Part 1 – The Effects Of Stress On The Body, Mind And Soul

Stress can interfere with your daily life and make it impossible to cope with whatever it is you are facing.
Text by Corina Tan

According to the National Institute of Mental Health in the US, stress is a normal human reaction that happens when the brain and body needs to respond to an external demand. A stressor can be a short-time occurrence that happens one-off, or it can happen repeatedly over a long period of time.

Stress is such a subjective term as what feels stressful for one person may not feel the same for someone else. There are many situations with varying degrees of stress, and how each person is able to handle them may be completely different. Life in general is filled with everyday stressors such as work demands or deadlines, performances in school, a natural disaster, an act of violence, a big life change or a chronic illness.

When you reach a stage where you feel overwhelmed, stress can interfere with your daily life and make it impossible to cope. Eventually, you will find yourself avoiding things and people that make you uncomfortable and if the stressful situation continues, you may then develop some of the symptoms below.


Becoming moody and easily agitated
Feeling like you are losing control
Difficulty relaxing or quieting your mind
Having low self-esteem
Feeling lonely, worthless and depressed
Avoiding things and people


Aches, pains and tense muscles
Digestive issues – diarrhea, constipation, nausea and upset stomach
Chest pain and rapid heartbeat
Frequent infections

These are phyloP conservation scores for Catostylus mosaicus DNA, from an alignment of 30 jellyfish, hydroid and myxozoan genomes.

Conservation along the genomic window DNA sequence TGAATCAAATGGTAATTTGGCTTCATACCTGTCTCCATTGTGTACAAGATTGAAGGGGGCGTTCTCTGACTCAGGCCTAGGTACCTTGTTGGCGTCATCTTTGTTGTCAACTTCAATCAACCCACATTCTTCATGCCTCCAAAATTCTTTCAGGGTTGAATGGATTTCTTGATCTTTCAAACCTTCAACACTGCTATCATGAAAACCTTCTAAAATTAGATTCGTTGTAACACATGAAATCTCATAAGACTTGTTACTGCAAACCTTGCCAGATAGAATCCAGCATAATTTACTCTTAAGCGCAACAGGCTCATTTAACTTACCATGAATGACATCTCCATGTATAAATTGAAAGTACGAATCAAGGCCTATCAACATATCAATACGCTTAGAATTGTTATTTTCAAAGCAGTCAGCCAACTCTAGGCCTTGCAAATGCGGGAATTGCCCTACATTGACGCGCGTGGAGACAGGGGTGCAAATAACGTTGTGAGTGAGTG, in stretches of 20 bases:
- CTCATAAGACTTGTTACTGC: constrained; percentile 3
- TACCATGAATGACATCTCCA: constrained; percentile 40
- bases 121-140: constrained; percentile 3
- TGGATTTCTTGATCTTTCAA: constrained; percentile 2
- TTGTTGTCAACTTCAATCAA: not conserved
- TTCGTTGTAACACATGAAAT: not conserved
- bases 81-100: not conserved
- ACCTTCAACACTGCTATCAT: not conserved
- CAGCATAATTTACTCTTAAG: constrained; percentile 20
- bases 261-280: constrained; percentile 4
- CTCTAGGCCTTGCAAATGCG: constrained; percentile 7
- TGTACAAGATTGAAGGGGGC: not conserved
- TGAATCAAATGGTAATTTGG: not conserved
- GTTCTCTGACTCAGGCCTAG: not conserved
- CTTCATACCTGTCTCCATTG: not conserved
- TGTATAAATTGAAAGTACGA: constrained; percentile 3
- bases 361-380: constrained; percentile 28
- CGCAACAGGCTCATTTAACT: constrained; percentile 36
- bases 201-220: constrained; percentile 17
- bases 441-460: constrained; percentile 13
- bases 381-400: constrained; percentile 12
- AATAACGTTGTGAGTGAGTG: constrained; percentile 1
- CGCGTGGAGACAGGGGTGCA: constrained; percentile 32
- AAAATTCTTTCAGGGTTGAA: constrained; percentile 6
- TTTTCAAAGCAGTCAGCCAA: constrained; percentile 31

Loss of sexual desire or ability
Nervousness and tremors
Ringing in the ears
Cold sweat
Dry mouth
Grinding teeth


Racing thoughts and constant worrying
Forgetfulness and disorganisation
Unable to focus
Being pessimistic
Changes in appetite
Procrastination or avoidance of activities/work
More use of alcohol, cigarettes and substance abuse as coping mechanisms

A little stress every now and again is manageable but long-term stress can reach chronic levels and cause serious health problems such as:

Anxiety disorder
Personality disorders
High blood pressure
Cardiovascular disease
Obesity and other eating disorders
Menstrual problems
Sexual dysfunction
Skin problems – eczema, psoriasis, acne etc.
Hair loss
Gastrointestinal issues

Although stress is a part of life, what matters most is what you do to prevent and manage it. Perhaps Give your home an industrial chic makeover with this distressed wallpaper.

Check out Part 2 – Simple Ways to Manage Stress.

Images: Getty

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